01/11/2007 12:00AM

New Breeders' Cup races welcome, but . . . .


NEW YORK - There's a lot to like about the three additional Breeders' Cup races announced earlier this week, but even more to scratch your head over in puzzlement.

The trio of new $1 million races - a filly sprint, a dirt mile, and a juvenile grass route - will be run the afternoon preceding the eight richer existing Cup races, starting this year at Monmouth. In principle, they are a welcome addition in two ways. First, they turn the Cup into a two-day festival, which can only be good for business, expand media coverage, and help promote the second day. The Friday card, which will also include new $250,000 stakes for 3-year-old fillies, juvenile sprinters, and juvenile grass fillies, should be an excellent day of racing in its own right as well as the perfect appetizer for Saturday's main events.

On the sporting front, the expansion of the Breeders' Cup menu is an excellent first step to recognizing racing's two most prominent neglected divisions. Filly sprinters and dirt milers were overdue for Cup races of their own, and the new races for those groups will probably hasten the addition of similarly overdue Eclipse Awards in those categories.

The problem is in the details of those two races, specifically their distances.

Breeders' Cup Ltd. announced that the new Filly and Mare Sprint will be run at seven furlongs - except when it isn't, such as this year at Monmouth, which has no chute for seven-furlong races. So this year's inaugural running will be at the "wrong" distance of six furlongs, which is actually the right distance for the race.

It simply makes no sense that in future years the Breeders' Cup Sprint would be run at six furlongs but the Filly and Mare Sprint would be run at seven furlongs. In every other pair of comparable his-and-her races, both in the Cup and throughout the top level of American racing, such races are either run at the same distance (Juvenile/Juvenile Fillies) or the female version is shorter (Turf/F&M Turf, Classic/Distaff, Derby/Oaks.). It's stunningly illogical for the fillies to go longer.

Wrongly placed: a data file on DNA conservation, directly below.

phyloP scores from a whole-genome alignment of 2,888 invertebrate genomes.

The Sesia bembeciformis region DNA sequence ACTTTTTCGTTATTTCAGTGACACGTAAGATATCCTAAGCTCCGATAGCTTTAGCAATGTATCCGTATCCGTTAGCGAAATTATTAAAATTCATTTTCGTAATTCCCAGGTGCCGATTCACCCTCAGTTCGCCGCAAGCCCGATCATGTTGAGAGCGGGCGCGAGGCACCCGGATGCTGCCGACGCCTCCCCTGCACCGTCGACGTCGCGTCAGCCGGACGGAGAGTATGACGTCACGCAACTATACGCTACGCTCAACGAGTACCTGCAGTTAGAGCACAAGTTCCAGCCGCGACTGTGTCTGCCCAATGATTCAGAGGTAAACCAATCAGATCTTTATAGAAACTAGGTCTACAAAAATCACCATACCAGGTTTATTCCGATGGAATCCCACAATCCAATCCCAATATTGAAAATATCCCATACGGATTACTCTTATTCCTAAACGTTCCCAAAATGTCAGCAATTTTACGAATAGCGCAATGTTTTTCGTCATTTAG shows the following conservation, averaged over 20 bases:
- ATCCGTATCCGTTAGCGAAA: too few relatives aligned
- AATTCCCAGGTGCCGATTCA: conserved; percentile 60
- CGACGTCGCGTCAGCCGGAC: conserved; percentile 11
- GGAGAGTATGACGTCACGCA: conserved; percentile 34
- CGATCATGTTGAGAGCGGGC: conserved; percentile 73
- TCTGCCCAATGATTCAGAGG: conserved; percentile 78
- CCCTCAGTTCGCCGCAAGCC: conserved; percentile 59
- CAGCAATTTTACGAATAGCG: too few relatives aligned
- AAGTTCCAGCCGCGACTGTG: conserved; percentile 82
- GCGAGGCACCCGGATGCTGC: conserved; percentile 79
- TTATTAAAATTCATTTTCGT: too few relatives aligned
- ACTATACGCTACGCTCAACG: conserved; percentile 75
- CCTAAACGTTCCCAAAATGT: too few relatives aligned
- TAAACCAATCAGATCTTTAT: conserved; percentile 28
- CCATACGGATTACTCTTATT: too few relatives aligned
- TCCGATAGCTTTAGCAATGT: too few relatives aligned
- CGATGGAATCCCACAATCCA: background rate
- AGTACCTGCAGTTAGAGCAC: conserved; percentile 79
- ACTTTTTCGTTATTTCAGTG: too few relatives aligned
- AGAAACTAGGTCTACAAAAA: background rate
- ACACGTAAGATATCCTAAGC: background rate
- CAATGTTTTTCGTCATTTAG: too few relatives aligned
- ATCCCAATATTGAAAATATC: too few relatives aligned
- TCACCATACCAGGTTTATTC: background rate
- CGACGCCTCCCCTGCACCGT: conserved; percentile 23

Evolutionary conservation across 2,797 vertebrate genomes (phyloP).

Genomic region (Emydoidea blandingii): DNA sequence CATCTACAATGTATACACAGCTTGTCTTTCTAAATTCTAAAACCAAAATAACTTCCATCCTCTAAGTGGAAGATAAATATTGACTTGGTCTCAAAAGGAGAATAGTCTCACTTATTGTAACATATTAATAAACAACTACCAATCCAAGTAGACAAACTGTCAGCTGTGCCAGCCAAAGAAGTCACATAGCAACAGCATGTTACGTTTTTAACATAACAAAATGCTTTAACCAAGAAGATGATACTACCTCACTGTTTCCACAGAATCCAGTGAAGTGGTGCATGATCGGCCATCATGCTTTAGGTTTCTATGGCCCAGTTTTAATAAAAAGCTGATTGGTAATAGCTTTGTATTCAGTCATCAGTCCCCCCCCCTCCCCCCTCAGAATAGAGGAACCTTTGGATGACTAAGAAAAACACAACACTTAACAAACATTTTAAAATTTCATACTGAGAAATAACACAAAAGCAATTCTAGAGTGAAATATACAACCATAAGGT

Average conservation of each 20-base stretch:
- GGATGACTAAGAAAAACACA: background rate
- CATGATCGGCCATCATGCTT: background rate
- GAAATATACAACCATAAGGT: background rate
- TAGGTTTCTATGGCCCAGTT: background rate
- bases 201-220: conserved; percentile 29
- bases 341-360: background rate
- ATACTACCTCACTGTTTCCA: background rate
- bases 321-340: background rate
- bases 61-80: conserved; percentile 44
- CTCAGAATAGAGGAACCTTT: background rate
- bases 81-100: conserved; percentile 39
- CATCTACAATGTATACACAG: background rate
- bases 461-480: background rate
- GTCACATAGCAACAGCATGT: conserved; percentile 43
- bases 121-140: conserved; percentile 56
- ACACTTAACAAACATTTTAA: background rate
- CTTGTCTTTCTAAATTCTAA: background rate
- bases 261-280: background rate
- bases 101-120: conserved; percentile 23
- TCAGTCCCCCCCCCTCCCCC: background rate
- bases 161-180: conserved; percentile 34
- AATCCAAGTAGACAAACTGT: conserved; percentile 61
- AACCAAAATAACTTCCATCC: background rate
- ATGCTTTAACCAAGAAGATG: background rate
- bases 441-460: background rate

So is debuting the new Breeders' Cup Dirt Mile at a track that cannot comfortably accommodate a full field at that distance. Monmouth runs plenty of one-mile races with a short run into the first turn, including the Grade 3 Salvator Mile, but those races usually number closer to five than 14 starters. So this year the race will be longer, and its proper name would be the Breeders' Cup Dirt Mile and Seventy Yards.

This is an assault on common sense and the integrity of the race. What if the world's best miler has the lead with 70 yards to go and gets nailed in the final jump? Now who's the world's best dirt miler? A better idea might be to keep the race at a pure mile and use an alternate finish line farther up the stretch, as several other tracks have done successfully with other races. Otherwise, the illegitimate distance, which doesn't even match the name of the race, will become a target of ridicule and make racing look silly. It would be better to hold off on the event for a year than to debut it in such a compromised fashion.

The final new race, the 1 1/16-mile Breeders' Cup Juvenile Turf, is simply an odd and perhaps premature choice. There is no pattern or program of juvenile grass races leading to it, or any widespread sentiment that this is a division that needs a championship event. Currently there is not a single Grade 1 race for grass juveniles, nor any particular need for one.

Filly sprinters and dirt milers deserved to get the ninth and 10th Breeders' Cup events, but grass juveniles were not next on line. The $1 million purse is excessive. The race would draw the same horses if a $250,000 pot were offered on the Friday undercard. The Juvenile Turf is likely to be a meaningless crapshoot with no championship implications but possibly some detrimental effects: Would you rather have seen an Arazi or Johannesburg run Friday on grass rather than running the next day in the real Juvenile?

One of the best things about the Breeders' Cup has been changing the perception that racing is primarily about five weeks of 3-year-olds each spring. The game is vastly richer than that, and there is no downside to expanding the showcase to include every legitimate permutation of age, gender, distance and surface. It's easy to envision a further expansion of the annual Cup Eve card to include a turf sprint or a marathon. There's still room to tinker with the particulars, though, and it doesn't seem that difficult for a filly sprint to be an actual sprint or a dirt mile to be an actual mile.